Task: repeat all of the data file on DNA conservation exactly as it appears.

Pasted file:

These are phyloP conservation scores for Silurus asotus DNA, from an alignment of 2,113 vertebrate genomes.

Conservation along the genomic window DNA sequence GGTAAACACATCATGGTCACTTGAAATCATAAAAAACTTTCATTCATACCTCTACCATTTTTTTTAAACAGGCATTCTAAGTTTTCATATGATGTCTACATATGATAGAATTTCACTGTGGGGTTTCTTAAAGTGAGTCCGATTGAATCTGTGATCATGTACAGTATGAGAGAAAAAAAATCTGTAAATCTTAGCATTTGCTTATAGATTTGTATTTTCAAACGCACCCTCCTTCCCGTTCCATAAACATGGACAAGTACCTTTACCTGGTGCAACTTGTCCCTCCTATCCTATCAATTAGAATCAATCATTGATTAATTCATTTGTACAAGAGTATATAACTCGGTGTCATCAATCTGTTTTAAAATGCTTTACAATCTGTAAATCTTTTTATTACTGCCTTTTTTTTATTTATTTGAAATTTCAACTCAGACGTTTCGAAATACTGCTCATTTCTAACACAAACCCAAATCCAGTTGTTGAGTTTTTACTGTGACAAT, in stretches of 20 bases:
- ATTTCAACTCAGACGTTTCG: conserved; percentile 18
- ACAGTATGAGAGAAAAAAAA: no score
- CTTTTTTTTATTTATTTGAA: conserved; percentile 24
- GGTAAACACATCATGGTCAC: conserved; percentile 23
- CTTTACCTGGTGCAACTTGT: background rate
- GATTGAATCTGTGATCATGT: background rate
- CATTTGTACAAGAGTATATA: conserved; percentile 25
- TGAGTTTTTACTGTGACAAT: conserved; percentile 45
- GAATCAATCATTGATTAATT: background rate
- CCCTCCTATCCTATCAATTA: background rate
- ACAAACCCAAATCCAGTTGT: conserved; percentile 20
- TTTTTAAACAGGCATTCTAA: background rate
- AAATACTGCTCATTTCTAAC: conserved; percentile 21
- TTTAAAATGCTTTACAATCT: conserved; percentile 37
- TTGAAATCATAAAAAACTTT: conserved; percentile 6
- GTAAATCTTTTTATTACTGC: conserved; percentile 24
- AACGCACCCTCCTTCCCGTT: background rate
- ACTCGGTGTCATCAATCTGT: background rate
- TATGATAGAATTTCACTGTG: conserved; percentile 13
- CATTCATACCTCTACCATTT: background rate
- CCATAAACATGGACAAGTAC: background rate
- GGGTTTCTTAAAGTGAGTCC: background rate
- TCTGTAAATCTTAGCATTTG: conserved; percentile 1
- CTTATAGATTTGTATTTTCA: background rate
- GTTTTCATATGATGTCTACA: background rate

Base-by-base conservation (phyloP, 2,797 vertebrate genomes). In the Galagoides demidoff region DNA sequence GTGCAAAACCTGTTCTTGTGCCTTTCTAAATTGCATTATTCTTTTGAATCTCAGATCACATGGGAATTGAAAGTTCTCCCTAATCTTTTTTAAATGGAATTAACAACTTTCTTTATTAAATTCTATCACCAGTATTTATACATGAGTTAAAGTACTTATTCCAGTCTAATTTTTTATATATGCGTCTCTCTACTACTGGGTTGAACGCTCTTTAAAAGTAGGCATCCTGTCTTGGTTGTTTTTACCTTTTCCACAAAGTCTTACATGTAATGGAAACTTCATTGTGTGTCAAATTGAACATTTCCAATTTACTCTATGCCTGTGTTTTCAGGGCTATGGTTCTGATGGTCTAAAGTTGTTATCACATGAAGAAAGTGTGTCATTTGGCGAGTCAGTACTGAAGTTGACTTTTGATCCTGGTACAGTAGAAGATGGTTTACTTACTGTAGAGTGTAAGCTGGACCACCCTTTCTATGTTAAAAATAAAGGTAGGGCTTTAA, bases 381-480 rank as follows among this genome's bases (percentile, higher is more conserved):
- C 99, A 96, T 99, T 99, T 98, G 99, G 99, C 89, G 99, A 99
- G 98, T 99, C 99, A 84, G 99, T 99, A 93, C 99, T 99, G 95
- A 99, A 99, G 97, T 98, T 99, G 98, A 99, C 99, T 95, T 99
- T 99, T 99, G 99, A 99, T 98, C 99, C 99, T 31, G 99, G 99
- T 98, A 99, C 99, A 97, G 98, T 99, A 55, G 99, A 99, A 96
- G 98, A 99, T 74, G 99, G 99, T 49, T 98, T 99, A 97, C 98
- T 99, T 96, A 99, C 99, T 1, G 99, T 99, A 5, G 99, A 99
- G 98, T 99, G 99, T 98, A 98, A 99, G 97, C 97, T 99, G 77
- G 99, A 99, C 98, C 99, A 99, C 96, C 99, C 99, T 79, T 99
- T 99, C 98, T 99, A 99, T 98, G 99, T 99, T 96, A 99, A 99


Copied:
These are phyloP conservation scores for Silurus asotus DNA, from an alignment of 2,113 vertebrate genomes.

Conservation along the genomic window DNA sequence GGTAAACACATCATGGTCACTTGAAATCATAAAAAACTTTCATTCATACCTCTACCATTTTTTTTAAACAGGCATTCTAAGTTTTCATATGATGTCTACATATGATAGAATTTCACTGTGGGGTTTCTTAAAGTGAGTCCGATTGAATCTGTGATCATGTACAGTATGAGAGAAAAAAAATCTGTAAATCTTAGCATTTGCTTATAGATTTGTATTTTCAAACGCACCCTCCTTCCCGTTCCATAAACATGGACAAGTACCTTTACCTGGTGCAACTTGTCCCTCCTATCCTATCAATTAGAATCAATCATTGATTAATTCATTTGTACAAGAGTATATAACTCGGTGTCATCAATCTGTTTTAAAATGCTTTACAATCTGTAAATCTTTTTATTACTGCCTTTTTTTTATTTATTTGAAATTTCAACTCAGACGTTTCGAAATACTGCTCATTTCTAACACAAACCCAAATCCAGTTGTTGAGTTTTTACTGTGACAAT, in stretches of 20 bases:
- ATTTCAACTCAGACGTTTCG: conserved; percentile 18
- ACAGTATGAGAGAAAAAAAA: no score
- CTTTTTTTTATTTATTTGAA: conserved; percentile 24
- GGTAAACACATCATGGTCAC: conserved; percentile 23
- CTTTACCTGGTGCAACTTGT: background rate
- GATTGAATCTGTGATCATGT: background rate
- CATTTGTACAAGAGTATATA: conserved; percentile 25
- TGAGTTTTTACTGTGACAAT: conserved; percentile 45
- GAATCAATCATTGATTAATT: background rate
- CCCTCCTATCCTATCAATTA: background rate
- ACAAACCCAAATCCAGTTGT: conserved; percentile 20
- TTTTTAAACAGGCATTCTAA: background rate
- AAATACTGCTCATTTCTAAC: conserved; percentile 21
- TTTAAAATGCTTTACAATCT: conserved; percentile 37
- TTGAAATCATAAAAAACTTT: conserved; percentile 6
- GTAAATCTTTTTATTACTGC: conserved; percentile 24
- AACGCACCCTCCTTCCCGTT: background rate
- ACTCGGTGTCATCAATCTGT: background rate
- TATGATAGAATTTCACTGTG: conserved; percentile 13
- CATTCATACCTCTACCATTT: background rate
- CCATAAACATGGACAAGTAC: background rate
- GGGTTTCTTAAAGTGAGTCC: background rate
- TCTGTAAATCTTAGCATTTG: conserved; percentile 1
- CTTATAGATTTGTATTTTCA: background rate
- GTTTTCATATGATGTCTACA: background rate

Base-by-base conservation (phyloP, 2,797 vertebrate genomes). In the Galagoides demidoff region DNA sequence GTGCAAAACCTGTTCTTGTGCCTTTCTAAATTGCATTATTCTTTTGAATCTCAGATCACATGGGAATTGAAAGTTCTCCCTAATCTTTTTTAAATGGAATTAACAACTTTCTTTATTAAATTCTATCACCAGTATTTATACATGAGTTAAAGTACTTATTCCAGTCTAATTTTTTATATATGCGTCTCTCTACTACTGGGTTGAACGCTCTTTAAAAGTAGGCATCCTGTCTTGGTTGTTTTTACCTTTTCCACAAAGTCTTACATGTAATGGAAACTTCATTGTGTGTCAAATTGAACATTTCCAATTTACTCTATGCCTGTGTTTTCAGGGCTATGGTTCTGATGGTCTAAAGTTGTTATCACATGAAGAAAGTGTGTCATTTGGCGAGTCAGTACTGAAGTTGACTTTTGATCCTGGTACAGTAGAAGATGGTTTACTTACTGTAGAGTGTAAGCTGGACCACCCTTTCTATGTTAAAAATAAAGGTAGGGCTTTAA, bases 381-480 rank as follows among this genome's bases (percentile, higher is more conserved):
- C 99, A 96, T 99, T 99, T 98, G 99, G 99, C 89, G 99, A 99
- G 98, T 99, C 99, A 84, G 99, T 99, A 93, C 99, T 99, G 95
- A 99, A 99, G 97, T 98, T 99, G 98, A 99, C 99, T 95, T 99
- T 99, T 99, G 99, A 99, T 98, C 99, C 99, T 31, G 99, G 99
- T 98, A 99, C 99, A 97, G 98, T 99, A 55, G 99, A 99, A 96
- G 98, A 99, T 74, G 99, G 99, T 49, T 98, T 99, A 97, C 98
- T 99, T 96, A 99, C 99, T 1, G 99, T 99, A 5, G 99, A 99
- G 98, T 99, G 99, T 98, A 98, A 99, G 97, C 97, T 99, G 77
- G 99, A 99, C 98, C 99, A 99, C 96, C 99, C 99, T 79, T 99
- T 99, C 98, T 99, A 99, T 98, G 99, T 99, T 96, A 99, A 99